Counter-terror cooperation between India and Britain besides a host of other issues figured in the parleys.
Matters relating to the Mutual Legal Assistance Treaty, strengthening of the intelligence-sharing mechanism and visa- related issues were also deliberated upon, the sources said.
61-year-old Mallya, who has been living in Britain since last year, was arrested by Scotland Yard last month on India's extradition request.
Within hours of his arrest, Mallya, who is accused of cheating and fraud, was released on bail by a London court.
The UK's Crown Prosecution Service (CPS) will argue the case on behalf of the Indian authorities when it comes before the court.
Mallya, whose now-defunct Kingfisher Airlines allegedly owes more than Rs 9,000 crore to various banks, had fled India on March 2, 2016.
India and the UK have an extradition treaty, signed in 1992, but so far only one extradition has taken place under the arrangement - that of Samirbhai Vinubhai Patel, who was sent back to India last October to face trial for his involvement in the post-Godhra riots of 2002.
However, unlike Mallya, Patel had submitted to the extradition order without legal challenge. India had given a formal extradition request for Mallya according to the extradition treaty between India and the UK through a note verbale, a diplomatic communication, on February 8.
The Union home secretary lauded the UK's effort to extradite Mallya and conveyed that New Delhi will help London to pursue the case in the UK court.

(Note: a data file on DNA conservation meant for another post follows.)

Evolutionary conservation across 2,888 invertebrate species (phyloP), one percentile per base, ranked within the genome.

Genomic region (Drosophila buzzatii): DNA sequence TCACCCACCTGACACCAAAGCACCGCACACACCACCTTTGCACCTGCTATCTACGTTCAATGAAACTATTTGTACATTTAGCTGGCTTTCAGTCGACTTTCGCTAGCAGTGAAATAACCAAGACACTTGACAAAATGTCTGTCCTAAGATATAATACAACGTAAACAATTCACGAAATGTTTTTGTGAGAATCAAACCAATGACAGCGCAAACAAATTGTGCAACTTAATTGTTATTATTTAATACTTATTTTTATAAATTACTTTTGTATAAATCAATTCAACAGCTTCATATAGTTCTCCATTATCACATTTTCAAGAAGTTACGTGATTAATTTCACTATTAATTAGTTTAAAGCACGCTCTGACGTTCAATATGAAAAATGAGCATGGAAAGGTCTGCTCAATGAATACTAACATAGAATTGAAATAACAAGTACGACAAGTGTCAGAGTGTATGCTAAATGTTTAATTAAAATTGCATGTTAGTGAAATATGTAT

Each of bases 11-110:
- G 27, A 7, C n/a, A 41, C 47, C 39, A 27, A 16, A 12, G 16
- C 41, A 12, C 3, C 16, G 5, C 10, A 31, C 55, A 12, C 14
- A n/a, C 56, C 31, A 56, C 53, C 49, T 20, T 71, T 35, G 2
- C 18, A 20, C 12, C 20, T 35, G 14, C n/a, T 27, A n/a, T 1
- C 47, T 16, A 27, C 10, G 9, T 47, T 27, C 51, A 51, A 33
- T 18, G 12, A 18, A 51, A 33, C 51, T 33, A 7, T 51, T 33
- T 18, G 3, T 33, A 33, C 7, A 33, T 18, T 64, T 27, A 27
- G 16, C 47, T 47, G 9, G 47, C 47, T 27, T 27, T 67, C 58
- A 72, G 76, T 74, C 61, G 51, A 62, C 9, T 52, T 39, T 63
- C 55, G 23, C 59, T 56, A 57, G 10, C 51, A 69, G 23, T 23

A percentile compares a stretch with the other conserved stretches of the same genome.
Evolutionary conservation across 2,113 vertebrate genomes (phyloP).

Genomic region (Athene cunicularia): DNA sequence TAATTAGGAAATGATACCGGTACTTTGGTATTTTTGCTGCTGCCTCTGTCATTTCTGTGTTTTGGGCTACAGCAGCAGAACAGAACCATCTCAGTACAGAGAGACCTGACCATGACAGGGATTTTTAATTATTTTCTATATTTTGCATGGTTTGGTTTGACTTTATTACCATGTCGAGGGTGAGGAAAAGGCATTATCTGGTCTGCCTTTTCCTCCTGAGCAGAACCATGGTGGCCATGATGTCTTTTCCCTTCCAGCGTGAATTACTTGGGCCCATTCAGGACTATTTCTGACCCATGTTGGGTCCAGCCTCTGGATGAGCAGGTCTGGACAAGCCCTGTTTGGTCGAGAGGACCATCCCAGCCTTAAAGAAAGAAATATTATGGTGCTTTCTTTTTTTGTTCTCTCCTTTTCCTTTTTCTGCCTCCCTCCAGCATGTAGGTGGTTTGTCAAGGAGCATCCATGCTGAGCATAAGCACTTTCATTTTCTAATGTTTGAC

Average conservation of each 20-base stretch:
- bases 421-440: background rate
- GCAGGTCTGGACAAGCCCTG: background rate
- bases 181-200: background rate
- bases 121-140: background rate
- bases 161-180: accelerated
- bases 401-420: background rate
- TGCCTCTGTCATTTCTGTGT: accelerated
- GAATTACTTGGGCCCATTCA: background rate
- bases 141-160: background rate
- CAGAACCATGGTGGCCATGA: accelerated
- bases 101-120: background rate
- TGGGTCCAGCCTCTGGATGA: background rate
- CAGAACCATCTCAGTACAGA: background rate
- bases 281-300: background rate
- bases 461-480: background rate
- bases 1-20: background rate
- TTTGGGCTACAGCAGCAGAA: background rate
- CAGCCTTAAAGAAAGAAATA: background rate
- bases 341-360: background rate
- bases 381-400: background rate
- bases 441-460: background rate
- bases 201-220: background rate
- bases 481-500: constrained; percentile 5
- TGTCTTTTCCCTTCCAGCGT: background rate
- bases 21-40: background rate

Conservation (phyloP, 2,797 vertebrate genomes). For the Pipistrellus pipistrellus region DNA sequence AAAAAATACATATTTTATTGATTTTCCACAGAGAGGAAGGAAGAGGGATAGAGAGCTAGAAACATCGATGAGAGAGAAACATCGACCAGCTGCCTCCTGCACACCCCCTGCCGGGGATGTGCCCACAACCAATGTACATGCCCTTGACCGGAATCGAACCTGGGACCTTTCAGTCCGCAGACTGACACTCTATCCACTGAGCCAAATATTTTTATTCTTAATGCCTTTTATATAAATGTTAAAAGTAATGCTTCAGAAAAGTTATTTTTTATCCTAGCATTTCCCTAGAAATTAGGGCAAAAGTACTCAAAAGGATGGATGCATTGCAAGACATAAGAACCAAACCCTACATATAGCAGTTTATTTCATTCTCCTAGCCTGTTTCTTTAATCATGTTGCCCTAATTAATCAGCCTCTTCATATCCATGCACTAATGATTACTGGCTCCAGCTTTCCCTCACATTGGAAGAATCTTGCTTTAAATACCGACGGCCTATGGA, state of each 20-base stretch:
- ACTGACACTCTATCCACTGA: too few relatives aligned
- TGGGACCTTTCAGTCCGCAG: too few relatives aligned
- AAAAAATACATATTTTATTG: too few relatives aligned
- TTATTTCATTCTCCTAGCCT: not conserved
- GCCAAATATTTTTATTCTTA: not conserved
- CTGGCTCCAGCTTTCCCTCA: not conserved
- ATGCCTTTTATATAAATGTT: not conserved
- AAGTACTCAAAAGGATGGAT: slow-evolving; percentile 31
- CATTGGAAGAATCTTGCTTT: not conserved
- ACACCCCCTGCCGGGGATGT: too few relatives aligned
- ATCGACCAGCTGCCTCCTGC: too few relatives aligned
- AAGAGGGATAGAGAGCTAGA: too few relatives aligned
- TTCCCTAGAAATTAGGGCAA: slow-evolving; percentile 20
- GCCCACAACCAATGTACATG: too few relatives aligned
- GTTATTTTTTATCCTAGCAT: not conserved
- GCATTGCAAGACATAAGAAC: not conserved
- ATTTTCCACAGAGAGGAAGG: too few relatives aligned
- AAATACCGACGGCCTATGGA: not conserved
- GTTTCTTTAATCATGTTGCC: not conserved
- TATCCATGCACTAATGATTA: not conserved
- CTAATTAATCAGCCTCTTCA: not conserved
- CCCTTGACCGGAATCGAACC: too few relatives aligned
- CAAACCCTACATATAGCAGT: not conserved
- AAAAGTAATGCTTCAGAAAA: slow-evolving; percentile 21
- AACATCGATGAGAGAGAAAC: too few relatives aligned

The sources said India told the UK delegation that if one-on-one contact can be established between the prosecuting agency in India and the Crown Prosecution or Department of Prosecution, then it would be faster and easier to put up evidence before the judge concerned.
India will inform the UK about the proceedings or hearings happening in the cases of wanted criminals by the UK in India and wants the UK to reciprocate in similar cases.
Both sides agreed that India and the UK will sign an MoU in July on reworking the agreement on security cooperation.
India also offered to drop cases registered against one Bangladeshi national, who is lodged in Assam, so that he can be extradited to the UK.
In return, sources said, India expects reciprocity that if people wanted by New Delhi are mired in any British case, those should be dropped and extradition facilitated.
Business Standard has always strived hard to provide up-to-date information and commentary on developments that are of interest to you and have wider political and economic implications for the country and the world. Your encouragement and constant feedback on how to improve our offering have only made our resolve and commitment to these ideals stronger. Even during these difficult times arising out of Covid-19, we continue to remain committed to keeping you informed and updated with credible news, authoritative views and incisive commentary on topical issues of relevance.
We, however, have a request.
As we battle the economic impact of the pandemic, we need your support even more, so that we can continue to offer you more quality content. Our subscription model has seen an encouraging response from many of you, who have subscribed to our online content. More subscription to our online content can only help us achieve the goals of offering you even better and more relevant content. We believe in free, fair and credible journalism. Your support through more subscriptions can help us practise the journalism to which we are committed.
Support quality journalism and subscribe to Business Standard.